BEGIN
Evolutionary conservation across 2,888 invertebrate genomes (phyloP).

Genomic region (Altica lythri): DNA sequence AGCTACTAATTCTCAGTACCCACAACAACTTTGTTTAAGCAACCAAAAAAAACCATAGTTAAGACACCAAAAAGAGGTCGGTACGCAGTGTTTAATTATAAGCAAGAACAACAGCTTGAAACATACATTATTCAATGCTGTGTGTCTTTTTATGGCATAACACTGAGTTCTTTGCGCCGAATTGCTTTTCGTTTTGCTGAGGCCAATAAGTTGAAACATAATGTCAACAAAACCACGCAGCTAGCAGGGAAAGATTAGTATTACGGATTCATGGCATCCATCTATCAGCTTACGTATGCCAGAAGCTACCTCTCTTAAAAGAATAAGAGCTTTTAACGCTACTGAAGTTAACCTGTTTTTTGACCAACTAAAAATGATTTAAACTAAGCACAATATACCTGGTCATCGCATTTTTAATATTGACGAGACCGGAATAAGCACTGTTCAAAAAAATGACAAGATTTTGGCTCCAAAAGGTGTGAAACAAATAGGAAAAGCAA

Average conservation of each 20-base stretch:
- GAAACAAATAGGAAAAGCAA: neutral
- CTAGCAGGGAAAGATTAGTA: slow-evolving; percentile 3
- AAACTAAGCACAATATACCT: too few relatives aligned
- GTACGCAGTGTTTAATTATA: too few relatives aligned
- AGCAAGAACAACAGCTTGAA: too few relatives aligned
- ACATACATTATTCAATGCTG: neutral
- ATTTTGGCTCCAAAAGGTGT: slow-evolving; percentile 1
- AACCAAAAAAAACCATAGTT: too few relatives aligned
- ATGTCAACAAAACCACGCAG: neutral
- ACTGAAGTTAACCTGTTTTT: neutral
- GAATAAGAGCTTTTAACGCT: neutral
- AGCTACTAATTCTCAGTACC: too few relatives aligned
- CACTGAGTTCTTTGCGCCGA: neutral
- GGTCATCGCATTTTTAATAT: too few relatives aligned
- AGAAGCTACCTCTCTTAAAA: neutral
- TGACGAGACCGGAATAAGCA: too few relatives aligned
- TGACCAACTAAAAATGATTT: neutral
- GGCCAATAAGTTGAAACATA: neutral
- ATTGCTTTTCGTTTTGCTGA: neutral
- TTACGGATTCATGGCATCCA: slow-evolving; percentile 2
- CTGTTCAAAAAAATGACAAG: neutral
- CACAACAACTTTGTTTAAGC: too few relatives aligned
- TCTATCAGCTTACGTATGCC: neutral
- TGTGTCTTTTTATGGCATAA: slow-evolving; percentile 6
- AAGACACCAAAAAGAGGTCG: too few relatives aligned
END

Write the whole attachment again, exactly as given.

Evolutionary conservation across 2,888 invertebrate genomes (phyloP).

Genomic region (Altica lythri): DNA sequence AGCTACTAATTCTCAGTACCCACAACAACTTTGTTTAAGCAACCAAAAAAAACCATAGTTAAGACACCAAAAAGAGGTCGGTACGCAGTGTTTAATTATAAGCAAGAACAACAGCTTGAAACATACATTATTCAATGCTGTGTGTCTTTTTATGGCATAACACTGAGTTCTTTGCGCCGAATTGCTTTTCGTTTTGCTGAGGCCAATAAGTTGAAACATAATGTCAACAAAACCACGCAGCTAGCAGGGAAAGATTAGTATTACGGATTCATGGCATCCATCTATCAGCTTACGTATGCCAGAAGCTACCTCTCTTAAAAGAATAAGAGCTTTTAACGCTACTGAAGTTAACCTGTTTTTTGACCAACTAAAAATGATTTAAACTAAGCACAATATACCTGGTCATCGCATTTTTAATATTGACGAGACCGGAATAAGCACTGTTCAAAAAAATGACAAGATTTTGGCTCCAAAAGGTGTGAAACAAATAGGAAAAGCAA

Average conservation of each 20-base stretch:
- GAAACAAATAGGAAAAGCAA: neutral
- CTAGCAGGGAAAGATTAGTA: slow-evolving; percentile 3
- AAACTAAGCACAATATACCT: too few relatives aligned
- GTACGCAGTGTTTAATTATA: too few relatives aligned
- AGCAAGAACAACAGCTTGAA: too few relatives aligned
- ACATACATTATTCAATGCTG: neutral
- ATTTTGGCTCCAAAAGGTGT: slow-evolving; percentile 1
- AACCAAAAAAAACCATAGTT: too few relatives aligned
- ATGTCAACAAAACCACGCAG: neutral
- ACTGAAGTTAACCTGTTTTT: neutral
- GAATAAGAGCTTTTAACGCT: neutral
- AGCTACTAATTCTCAGTACC: too few relatives aligned
- CACTGAGTTCTTTGCGCCGA: neutral
- GGTCATCGCATTTTTAATAT: too few relatives aligned
- AGAAGCTACCTCTCTTAAAA: neutral
- TGACGAGACCGGAATAAGCA: too few relatives aligned
- TGACCAACTAAAAATGATTT: neutral
- GGCCAATAAGTTGAAACATA: neutral
- ATTGCTTTTCGTTTTGCTGA: neutral
- TTACGGATTCATGGCATCCA: slow-evolving; percentile 2
- CTGTTCAAAAAAATGACAAG: neutral
- CACAACAACTTTGTTTAAGC: too few relatives aligned
- TCTATCAGCTTACGTATGCC: neutral
- TGTGTCTTTTTATGGCATAA: slow-evolving; percentile 6
- AAGACACCAAAAAGAGGTCG: too few relatives aligned